Like all of your better hypocrites, I nodded knowingly as the instructors told a coeducational room full of young folk with feeble beard stubble and excessive eye makeup how a car traveling 60 mph will go 88 feet in the second you've taken your eyes off the road. And to back it up, they showed a scary film. Can I say that the cautionary video genre has gotten better since the 1950s scare strips with the fake severed heads they showed us in drivers' education? Here, a state trooper choked up as he described coming upon a dead girl who'd hit a bridge abutment when responding to her sister's text, "Where R U?" A severely brain-injured young man explained how his life had been virtually ruined when his friend crashed while texting "Yeah." Another fellow killed a man on a bicycle while texting "LOL." He'll never forgive himself. When the film ended, Jacy Good -- a twenty-four-year-old who suffered traumatic brain injuries and lost her parents when a cell-phone user sailed through a red light, causing a tractor trailer to hit her family's car head-on -- spoke. With her lasting injuries, it was all she could do, she explained -- tell people the truth. Don't believe the industry: Hands-free phones are no better. If you're driving, drive.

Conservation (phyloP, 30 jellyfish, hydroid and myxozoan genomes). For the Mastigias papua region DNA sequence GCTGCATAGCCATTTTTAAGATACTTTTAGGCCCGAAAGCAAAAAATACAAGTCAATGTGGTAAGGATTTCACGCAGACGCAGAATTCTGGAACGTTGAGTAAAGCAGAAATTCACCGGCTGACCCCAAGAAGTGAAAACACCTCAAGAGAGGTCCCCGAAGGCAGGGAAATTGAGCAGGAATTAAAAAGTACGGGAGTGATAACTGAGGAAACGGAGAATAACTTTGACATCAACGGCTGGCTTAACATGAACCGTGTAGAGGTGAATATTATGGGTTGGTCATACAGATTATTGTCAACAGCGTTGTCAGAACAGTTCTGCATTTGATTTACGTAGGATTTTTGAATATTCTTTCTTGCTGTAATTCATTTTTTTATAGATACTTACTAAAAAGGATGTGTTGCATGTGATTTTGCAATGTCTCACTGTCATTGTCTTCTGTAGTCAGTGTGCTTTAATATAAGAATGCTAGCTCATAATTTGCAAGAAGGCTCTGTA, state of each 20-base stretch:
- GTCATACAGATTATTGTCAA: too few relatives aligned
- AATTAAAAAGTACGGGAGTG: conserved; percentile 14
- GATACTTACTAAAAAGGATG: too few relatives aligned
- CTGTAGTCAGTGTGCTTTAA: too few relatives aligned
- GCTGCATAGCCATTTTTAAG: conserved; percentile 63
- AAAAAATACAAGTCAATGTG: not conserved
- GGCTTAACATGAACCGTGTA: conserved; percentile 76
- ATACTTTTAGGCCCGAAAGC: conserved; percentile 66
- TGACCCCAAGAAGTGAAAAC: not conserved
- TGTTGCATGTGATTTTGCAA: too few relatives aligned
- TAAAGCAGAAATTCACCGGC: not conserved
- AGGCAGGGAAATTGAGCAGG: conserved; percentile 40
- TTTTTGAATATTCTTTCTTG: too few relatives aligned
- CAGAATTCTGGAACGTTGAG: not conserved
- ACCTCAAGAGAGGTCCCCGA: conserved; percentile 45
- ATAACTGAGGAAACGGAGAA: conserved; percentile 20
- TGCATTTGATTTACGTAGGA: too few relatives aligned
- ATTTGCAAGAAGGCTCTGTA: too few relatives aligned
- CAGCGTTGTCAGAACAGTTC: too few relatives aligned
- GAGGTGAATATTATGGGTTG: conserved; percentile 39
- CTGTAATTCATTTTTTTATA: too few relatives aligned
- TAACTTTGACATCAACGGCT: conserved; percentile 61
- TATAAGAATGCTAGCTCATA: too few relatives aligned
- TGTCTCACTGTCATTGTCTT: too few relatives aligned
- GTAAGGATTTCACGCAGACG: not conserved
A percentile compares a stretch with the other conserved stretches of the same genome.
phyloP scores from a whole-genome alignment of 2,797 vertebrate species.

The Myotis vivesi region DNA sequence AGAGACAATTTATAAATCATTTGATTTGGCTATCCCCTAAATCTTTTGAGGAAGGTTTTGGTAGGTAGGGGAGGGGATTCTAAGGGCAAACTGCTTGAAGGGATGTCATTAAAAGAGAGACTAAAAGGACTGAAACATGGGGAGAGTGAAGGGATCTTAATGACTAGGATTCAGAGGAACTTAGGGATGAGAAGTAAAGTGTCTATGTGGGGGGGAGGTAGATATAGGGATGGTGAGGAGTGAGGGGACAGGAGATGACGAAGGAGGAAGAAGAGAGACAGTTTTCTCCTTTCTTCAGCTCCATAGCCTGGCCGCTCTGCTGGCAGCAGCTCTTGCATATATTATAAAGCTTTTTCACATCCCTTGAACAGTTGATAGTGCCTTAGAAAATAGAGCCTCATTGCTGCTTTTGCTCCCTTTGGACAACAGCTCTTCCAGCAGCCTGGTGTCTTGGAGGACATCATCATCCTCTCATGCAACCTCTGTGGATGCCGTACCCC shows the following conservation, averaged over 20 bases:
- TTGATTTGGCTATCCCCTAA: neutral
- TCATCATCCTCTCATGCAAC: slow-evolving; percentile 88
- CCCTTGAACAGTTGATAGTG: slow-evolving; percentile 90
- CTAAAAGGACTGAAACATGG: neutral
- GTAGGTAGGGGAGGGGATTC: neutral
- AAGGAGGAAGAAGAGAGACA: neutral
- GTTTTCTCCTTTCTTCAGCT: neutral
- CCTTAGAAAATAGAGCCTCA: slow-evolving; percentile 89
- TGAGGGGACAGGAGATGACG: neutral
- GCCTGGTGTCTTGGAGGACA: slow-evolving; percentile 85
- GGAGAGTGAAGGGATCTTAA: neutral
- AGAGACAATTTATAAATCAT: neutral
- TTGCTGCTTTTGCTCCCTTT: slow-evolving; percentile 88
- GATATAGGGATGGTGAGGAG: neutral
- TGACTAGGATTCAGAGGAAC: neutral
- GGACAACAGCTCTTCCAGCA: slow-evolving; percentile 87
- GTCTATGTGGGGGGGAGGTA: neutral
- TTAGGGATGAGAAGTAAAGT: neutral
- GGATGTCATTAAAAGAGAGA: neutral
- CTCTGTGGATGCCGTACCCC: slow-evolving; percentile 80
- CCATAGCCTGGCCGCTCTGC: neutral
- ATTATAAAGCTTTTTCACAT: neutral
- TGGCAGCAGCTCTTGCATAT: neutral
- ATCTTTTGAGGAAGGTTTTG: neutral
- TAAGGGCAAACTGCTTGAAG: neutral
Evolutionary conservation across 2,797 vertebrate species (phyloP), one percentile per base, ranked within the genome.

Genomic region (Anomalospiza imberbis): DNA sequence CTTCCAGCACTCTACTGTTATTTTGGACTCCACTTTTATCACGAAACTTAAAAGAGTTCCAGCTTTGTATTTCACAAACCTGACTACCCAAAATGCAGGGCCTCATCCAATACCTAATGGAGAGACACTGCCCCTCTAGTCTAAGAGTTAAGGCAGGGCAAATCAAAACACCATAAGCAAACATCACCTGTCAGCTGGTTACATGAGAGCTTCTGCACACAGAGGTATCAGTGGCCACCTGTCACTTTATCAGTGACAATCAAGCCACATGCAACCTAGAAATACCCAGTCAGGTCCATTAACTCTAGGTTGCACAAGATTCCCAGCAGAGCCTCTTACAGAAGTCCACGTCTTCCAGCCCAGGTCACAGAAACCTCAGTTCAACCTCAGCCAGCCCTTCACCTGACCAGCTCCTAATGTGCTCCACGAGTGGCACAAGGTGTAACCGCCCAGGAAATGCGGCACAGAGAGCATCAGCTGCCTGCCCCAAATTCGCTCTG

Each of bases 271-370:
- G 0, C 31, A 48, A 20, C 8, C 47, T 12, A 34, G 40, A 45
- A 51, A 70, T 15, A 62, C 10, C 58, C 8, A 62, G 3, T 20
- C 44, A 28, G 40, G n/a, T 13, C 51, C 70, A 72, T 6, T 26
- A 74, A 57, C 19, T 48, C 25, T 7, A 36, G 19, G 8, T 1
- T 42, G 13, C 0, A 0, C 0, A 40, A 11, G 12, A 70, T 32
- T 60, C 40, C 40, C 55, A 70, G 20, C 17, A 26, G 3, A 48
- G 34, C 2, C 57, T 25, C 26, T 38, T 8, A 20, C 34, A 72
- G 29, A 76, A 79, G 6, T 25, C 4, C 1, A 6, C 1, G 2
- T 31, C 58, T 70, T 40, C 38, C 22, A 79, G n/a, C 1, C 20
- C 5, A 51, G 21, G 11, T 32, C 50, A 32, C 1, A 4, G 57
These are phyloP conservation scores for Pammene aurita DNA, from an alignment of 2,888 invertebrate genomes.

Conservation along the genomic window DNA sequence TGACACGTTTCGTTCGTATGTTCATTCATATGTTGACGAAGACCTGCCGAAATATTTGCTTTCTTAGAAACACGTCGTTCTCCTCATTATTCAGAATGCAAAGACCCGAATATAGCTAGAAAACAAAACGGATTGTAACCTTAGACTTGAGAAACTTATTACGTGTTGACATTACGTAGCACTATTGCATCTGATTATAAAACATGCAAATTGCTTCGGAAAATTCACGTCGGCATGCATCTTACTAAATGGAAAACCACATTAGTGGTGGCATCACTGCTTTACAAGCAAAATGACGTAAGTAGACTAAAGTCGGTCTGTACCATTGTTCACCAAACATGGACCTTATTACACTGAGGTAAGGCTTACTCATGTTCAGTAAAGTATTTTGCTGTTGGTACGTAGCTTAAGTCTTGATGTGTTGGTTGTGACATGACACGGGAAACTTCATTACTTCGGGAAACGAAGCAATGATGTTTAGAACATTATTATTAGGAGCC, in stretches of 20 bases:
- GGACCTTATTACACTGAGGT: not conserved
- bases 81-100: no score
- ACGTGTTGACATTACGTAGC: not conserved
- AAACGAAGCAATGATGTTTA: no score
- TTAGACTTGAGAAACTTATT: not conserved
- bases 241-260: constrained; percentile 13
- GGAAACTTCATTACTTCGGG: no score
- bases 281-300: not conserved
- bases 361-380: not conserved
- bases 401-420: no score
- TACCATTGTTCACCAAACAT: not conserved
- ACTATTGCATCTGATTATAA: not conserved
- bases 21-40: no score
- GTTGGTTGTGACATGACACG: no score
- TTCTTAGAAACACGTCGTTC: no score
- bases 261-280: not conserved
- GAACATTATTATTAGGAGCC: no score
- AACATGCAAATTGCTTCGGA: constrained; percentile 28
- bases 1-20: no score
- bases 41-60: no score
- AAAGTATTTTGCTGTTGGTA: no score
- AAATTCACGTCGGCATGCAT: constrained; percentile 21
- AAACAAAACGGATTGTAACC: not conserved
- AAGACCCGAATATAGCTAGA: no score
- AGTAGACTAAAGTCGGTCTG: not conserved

Uniting all these tragic moments: the complete banality of the transmissions and the total worthlessness of the effort compared with the tragic consequences. And suddenly, I realized that this could be me. Like millions of my countrymen, I'd become convinced that I could safely operate a motor vehicle while communicating with the outside world -- thus fulfilling my duty as a good worker/consumer sheep -- and entertaining myself with an increasingly complex array of listening possibilities.
So right then and there I went cold turkey. No more calls, no more texts when driving. I'd become an addict. It's been a week now. And like a recovering alcoholic, I'm taking it one missed call and one unanswered text message at a time. Please call back.